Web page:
Religious Persecution in Vietnam Worsens

Christians and Buddhists Alike Feel the Pressure

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HANOI, Vietnam, MAR. 22, 2001 (ZENIT.orgFIDES).- Religious persecution, unleashed by the Communist regime, is causing acute tensions in Vietnam, the Vatican missionary agency Fides reports.

On Monday, elderly Buddhist Nguyen Thi Thu set herself on fire following the arrest of Le Quang Liem, leader of Hoa Hao Buddhism.

«The suicide in a village of the Vinh Long province, in the Mekong River delta, at the end of a demonstration for religious liberty, is a sign of the growing desperation in Vietnamese society,» Fides reports.

According to the exiled Hoa Hao Buddhist Association, the elderly woman´s last words were: «Religious liberty for Vietnam!»

Hoa Hao Buddhism, with 4 million Vietnamese adherents, is officially recognized by Hanoi. However, the government greatly mistrusts this organization, which for many years has engaged in political opposition, calling for liberty and respect of human rights.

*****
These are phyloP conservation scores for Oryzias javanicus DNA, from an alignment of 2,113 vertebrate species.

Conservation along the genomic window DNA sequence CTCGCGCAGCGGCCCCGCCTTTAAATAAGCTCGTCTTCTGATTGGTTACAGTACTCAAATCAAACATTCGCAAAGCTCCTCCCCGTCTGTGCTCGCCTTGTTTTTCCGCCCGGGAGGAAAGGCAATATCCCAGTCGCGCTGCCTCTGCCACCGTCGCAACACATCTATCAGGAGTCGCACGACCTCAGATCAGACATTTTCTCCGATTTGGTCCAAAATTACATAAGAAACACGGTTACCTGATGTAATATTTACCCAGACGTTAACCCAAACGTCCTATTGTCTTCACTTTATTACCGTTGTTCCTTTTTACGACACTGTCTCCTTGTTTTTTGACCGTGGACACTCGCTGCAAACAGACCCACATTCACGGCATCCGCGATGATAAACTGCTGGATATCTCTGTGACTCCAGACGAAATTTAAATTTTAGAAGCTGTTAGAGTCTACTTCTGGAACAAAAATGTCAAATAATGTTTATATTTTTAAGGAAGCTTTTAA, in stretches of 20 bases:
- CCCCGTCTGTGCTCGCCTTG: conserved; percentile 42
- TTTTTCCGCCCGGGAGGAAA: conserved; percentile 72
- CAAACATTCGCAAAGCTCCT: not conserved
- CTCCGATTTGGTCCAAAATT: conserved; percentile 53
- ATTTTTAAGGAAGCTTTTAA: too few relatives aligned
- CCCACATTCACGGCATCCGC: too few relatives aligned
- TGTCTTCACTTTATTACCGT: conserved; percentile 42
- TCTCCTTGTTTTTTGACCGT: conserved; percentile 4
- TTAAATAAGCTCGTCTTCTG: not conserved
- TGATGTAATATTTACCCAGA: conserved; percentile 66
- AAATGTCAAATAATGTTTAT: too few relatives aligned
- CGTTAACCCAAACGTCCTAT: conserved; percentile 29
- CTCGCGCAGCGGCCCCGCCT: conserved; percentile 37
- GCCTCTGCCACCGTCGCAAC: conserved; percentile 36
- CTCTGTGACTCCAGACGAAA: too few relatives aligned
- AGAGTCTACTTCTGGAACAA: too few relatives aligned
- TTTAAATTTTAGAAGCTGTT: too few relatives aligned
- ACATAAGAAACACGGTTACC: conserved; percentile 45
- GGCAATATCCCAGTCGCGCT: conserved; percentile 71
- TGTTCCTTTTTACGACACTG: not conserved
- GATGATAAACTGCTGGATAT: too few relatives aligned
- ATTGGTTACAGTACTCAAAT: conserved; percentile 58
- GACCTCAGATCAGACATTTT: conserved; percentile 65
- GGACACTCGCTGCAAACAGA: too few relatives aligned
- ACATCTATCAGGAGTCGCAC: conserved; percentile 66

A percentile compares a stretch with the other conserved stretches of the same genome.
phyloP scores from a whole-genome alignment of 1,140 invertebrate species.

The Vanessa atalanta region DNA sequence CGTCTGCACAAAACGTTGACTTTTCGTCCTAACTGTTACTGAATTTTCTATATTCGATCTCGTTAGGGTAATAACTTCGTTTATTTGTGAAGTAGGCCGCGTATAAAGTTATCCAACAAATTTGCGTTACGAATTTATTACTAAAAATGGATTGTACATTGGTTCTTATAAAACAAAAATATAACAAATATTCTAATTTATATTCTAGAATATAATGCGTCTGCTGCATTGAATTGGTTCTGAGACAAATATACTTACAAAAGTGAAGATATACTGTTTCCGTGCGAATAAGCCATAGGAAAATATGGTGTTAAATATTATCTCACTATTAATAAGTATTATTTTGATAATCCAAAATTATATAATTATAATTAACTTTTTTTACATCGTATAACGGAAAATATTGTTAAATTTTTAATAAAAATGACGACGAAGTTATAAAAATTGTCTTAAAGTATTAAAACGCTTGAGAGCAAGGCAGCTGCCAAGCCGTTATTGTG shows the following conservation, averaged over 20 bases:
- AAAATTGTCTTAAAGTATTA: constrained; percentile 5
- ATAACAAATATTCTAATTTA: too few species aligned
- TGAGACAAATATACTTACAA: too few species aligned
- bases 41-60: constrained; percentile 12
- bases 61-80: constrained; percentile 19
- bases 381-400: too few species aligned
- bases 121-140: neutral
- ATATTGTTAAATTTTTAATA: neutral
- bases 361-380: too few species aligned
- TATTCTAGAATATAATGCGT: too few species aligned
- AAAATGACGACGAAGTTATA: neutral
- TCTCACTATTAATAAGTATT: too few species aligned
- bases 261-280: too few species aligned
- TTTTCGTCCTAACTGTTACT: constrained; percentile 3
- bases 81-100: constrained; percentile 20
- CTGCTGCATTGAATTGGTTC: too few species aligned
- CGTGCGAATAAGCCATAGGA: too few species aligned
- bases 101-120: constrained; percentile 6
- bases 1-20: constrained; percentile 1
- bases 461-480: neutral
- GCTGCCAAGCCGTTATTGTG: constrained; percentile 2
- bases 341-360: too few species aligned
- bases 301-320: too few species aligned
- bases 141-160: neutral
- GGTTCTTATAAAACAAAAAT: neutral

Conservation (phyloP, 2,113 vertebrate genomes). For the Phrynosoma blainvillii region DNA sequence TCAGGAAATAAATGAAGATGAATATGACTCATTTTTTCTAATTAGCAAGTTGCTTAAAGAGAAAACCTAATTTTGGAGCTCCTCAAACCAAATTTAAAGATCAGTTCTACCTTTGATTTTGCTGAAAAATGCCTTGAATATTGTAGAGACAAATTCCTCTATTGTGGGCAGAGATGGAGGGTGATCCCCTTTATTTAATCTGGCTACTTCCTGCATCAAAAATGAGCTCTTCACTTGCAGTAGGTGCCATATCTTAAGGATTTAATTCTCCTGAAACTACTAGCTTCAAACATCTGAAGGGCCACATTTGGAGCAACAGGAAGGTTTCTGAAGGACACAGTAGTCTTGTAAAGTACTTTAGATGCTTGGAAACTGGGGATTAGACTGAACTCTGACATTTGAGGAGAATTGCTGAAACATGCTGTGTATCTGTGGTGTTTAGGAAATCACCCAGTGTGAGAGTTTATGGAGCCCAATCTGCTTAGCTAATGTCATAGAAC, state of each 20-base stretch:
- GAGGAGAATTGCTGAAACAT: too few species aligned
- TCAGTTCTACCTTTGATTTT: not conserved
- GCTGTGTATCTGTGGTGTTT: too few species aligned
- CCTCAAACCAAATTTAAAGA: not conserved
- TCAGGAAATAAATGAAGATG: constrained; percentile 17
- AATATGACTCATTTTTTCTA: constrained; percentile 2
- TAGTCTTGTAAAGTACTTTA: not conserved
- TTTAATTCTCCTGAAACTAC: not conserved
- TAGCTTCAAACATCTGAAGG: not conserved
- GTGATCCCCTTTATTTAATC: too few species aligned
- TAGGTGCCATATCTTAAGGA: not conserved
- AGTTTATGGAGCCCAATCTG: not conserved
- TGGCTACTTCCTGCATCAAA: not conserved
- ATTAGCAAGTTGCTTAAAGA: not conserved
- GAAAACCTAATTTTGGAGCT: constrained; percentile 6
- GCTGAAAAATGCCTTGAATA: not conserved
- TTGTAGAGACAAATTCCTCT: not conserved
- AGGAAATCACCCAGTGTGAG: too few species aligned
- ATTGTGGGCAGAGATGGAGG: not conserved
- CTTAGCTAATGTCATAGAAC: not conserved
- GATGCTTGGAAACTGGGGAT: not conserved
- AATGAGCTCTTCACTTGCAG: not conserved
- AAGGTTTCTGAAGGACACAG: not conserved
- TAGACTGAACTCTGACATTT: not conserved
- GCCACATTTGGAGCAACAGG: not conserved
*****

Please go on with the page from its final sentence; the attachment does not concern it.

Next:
«This is demonstrated by the arbitrary arrest of leader Le Quang Liem, 82, arrested by the police and detained for 24 hours between March 17-18,» Fides says. «The monk suffered mistreatment and blows, as did his daughter, who protested against the police. The incident coincides with the 54th anniversary of the disappearance of Huynh Phu So, prophet of Hoa Hao Buddhism, kidnapped by the Communists in 1947.»

Meanwhile, Catholic priest Tadeus Nguyen Van Ly and two of his collaborators remain under «administrative vigilance.» Father Van Ly was arrested for denouncing the religious repression in Vietnam before a U.S. congressional committee.

Father Van Ly urged the U.S. Congress not to ratify the trade agreement with Vietnam, signed last July, because of the constant abuse of human rights in the country. The military daily newspaper Quan Doi Nhan described the priest as a «traitor of the people.» Father Van Ly has been under strict police control since his release in 1992, after 10 years of imprisonment.

Also, minority groups in the Central Highlands have complained about encroachment on their ancestral land by the Vietnamese majority, as well as government restrictions on the practice of their Protestant religion.

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